With people dying in the US at a rate of about 790 per day, the total death toll was likely to eclipse 200,000 sometime over the weekend, NBC News was projecting.
With the US poised to hit that melancholic milestone, President Donald Trump was continuing to face accusations that he lied to the American public about the dangers of the pandemic, after he was caught on tape in February privately telling the journalist Bob Woodward that COVID-19 was “deadly stuff”.
Dr. Thomas Frieden, a former director of the federal Centers for Disease Control and Prevention, said Friday that Trump has spent much of the last seven months “fighting science, not the virus”.
“Because of that, we’re hitting 200,000 recorded deaths and, quite frankly, there’s more deaths than that in the US,” Frieden told MSNBC’s Stephanie Ruhle, adding, “Many, if not most of those, were preventable.”
Trump, Frieden stated, is banking on a COVID-19 vaccine and unproven theories like “herd immunity” to end this crisis.
“This idea that a vaccine is going to come and everything is going to be fine, or we’re going to get herd immunity, I feel like the administration is saying immunity is around the corner," Frieden said, adding, “It’s not. We’re going to have this virus with us for a long time.”
While Trump has denied lying to the country, in the months that followed that Woodward interview he dismissed the pandemic as a Democratic “hoax”, spread misinformation about COVID-19, contradicted his own public health experts, and politicized the wearing of masks by refusing to wear one for several months.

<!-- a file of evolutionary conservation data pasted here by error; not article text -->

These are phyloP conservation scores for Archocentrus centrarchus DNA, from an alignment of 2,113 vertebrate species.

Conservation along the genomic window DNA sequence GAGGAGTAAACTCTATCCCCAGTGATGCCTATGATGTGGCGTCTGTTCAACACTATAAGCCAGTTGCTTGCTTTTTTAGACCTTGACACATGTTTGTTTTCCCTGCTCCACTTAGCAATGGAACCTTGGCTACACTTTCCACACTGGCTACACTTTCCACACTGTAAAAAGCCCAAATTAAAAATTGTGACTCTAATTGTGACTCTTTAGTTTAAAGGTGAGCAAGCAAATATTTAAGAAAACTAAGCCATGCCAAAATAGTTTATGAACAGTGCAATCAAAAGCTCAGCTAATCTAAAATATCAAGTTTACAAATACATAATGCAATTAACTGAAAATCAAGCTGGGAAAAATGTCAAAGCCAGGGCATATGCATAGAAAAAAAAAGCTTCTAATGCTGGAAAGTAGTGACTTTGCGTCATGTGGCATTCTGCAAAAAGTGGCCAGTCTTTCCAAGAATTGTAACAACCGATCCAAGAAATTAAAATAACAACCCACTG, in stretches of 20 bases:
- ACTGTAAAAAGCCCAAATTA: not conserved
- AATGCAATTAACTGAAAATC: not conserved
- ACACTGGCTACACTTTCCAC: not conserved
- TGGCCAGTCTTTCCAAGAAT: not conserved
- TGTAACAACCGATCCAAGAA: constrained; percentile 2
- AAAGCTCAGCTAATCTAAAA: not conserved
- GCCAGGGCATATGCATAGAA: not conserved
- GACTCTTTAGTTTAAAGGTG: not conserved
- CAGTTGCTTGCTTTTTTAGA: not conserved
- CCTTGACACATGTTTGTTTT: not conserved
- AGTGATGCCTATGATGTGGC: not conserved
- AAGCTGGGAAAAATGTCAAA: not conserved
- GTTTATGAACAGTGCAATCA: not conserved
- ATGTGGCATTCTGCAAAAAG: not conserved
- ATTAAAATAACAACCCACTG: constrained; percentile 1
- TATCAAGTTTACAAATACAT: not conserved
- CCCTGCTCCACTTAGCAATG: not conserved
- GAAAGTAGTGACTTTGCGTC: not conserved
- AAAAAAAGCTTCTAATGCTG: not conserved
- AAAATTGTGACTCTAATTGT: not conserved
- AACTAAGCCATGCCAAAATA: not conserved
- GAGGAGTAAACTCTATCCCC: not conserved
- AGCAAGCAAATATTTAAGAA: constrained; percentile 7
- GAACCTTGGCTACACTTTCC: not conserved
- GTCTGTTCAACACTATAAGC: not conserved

As recently as July, Trump insisted the pandemic would “just disappear”.
Meanwhile, critics say his administration was slow to respond to the pandemic. Trump didn’t declare a national emergency until March 13 and accelerated the crisis by pressuring Republican governors to reopen their states in April and May just as the outbreak was picking up steam in the Sun Belt and the South.
New York has reported the most COVID-19 deaths with 33,917 as of Friday. But most of those happened in the early days of the pandemic when public health officials were still trying to figure out how to contain the crisis. Now the state boasts an infection rate of under 1 percent, while 10 more deaths were reported overnight.
“We went from the highest infection rate to one of the lowest, and that’s a testament to the hard work of New Yorkers who came together and flattened the curve,” New York Gov. Andrew Cuomo noted.
Texas has reported the most coronavirus deaths in the last two months with more than 10,000, NBC News numbers show. Since the start of the pandemic, the Lone Star State has reported 14,920 fatalities out of a total 710,231 confirmed cases.
Adjusted by population, Mississippi has proportionally had the most deaths in the last two months. It has reported 2,780 fatalities and 91,935 cases.
Other states that have seen the biggest spikes in COVID-19 deaths during the past two months are Florida, South Carolina and Louisiana.
More than 30 million coronavirus cases have been reported worldwide, according to the Johns Hopkins University COVID-19 dashboard. The US accounts for more than a fifth of those cases and about a fifth of the world’s 952,400 fatalities.